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Re: RC: Hunters/Jumpers (was FEI...)
AERC really doesn't have a whole lot of hard & fast "rules", but ride
managers can make a lot of their own, all within AERC. How many times has it
been stated on this very list about AERC RULES concerning pregnant mare,
shoes, must use a saddle, etc. And parking? We've been to rides where you
had to tell them in advance the size of your truck & trailer & they allotted
you that much space, period. Camps where generators are segregated, corrals
segregated, stallions all grouped together, etc. And just imagine at the ROC
I had to wear that blasted pinney all day in that nasty central region gold
color (who picked THAT any way?). And as you mentioned, that dreaded not
being down to criteria penalty.
OCER used to co sanction a ride or two put on by a club from a bordering
region. "Our" rules stated riders had 30 minutes to reach criteria at the
holds, "theirs" mandated 20 minutes. "Our" criteria was usually 64, often
60. "Theirs" usually 68. Much bickering every year. One year the vet took
"their" 20 minutes & "our" 60 heart rate. I think endurance riders are only
truly happy when they have something to b______about. We were all truly
happy that hot humid day. It helps pass the time on trail, I guess. I know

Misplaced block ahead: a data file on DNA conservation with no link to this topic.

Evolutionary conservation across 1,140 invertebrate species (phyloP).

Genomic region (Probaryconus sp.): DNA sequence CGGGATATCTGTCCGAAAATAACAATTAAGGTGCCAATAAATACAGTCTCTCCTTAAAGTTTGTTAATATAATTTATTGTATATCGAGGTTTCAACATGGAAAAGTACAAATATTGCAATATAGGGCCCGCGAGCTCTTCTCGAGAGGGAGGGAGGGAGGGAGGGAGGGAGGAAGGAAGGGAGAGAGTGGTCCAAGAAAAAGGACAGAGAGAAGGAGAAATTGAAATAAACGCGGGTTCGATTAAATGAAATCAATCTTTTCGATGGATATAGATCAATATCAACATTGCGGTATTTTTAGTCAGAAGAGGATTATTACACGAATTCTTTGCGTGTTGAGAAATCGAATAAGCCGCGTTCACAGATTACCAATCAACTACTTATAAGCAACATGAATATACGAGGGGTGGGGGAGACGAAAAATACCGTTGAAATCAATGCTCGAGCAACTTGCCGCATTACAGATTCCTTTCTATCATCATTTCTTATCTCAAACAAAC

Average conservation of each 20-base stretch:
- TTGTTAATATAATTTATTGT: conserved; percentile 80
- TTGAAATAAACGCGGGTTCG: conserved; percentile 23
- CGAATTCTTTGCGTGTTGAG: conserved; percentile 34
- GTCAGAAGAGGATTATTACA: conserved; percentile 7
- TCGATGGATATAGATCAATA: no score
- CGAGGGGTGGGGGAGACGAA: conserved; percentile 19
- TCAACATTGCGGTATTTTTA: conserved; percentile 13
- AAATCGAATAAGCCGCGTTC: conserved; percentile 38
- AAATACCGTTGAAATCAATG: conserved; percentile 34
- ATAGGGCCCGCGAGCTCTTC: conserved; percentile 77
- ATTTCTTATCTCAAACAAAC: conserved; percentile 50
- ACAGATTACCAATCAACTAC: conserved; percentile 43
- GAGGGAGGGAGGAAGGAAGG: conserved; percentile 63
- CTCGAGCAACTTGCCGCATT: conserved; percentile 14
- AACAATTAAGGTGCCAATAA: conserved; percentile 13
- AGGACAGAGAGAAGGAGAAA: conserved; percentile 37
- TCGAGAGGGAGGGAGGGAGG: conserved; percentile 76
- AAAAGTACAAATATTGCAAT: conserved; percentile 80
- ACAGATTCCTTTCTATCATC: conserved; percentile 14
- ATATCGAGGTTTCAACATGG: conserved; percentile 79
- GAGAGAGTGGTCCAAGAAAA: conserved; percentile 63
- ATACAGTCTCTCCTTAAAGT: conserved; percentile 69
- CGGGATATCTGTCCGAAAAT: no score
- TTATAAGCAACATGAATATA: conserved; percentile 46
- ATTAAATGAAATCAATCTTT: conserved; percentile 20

I've done my share, I can laugh more when it's somebody else. ;->
For new comers to this sport, you may not realize it has been undergoing
continual changes during the 10 years I've been involved. I suspect it has
been in a constant state of evolution since it's beginning.
The world as we know it was supposed to end when finishing critera was
changed from 72 heart rate & sound at a walk. Guess not.
>From: Rides 2 Far <email@example.com>
>Subject: RC: Hunters/Jumpers (was FEI...)
>Date: Wed, 9 May 2001 20:38:05 -0400
>>I would almost bet that a person would find a greater difference in
>proceedure attending an AERC ride out west and an AERC ride here in the
>Southeast than in the usual Spring Biltmore ride and the FEI Spring
>Biltmore (fall Biltmore is a different animal, no 100 and a benefit run
>by non-endurance riders). It's not as if AERC rides are all identical.
>When I crewed for the North American in Arizona, I checked my horse and
>turned to the rider and said, "He's down". IMMEDIATELY a person stepped
>between myself and the horse and took his pulse, then asked for my card.
>I had no idea that out west pulse takers milled through the crowd waiting
>to be called. I'd had no intention of presenting the horse until he was
>56 or 52 since there would have been a 30 min. penalty if he hadn't been
>down and he was actually right on 60. This could have been catastrophic
>for us and it wasn't an FEI difference, it was a regional difference.
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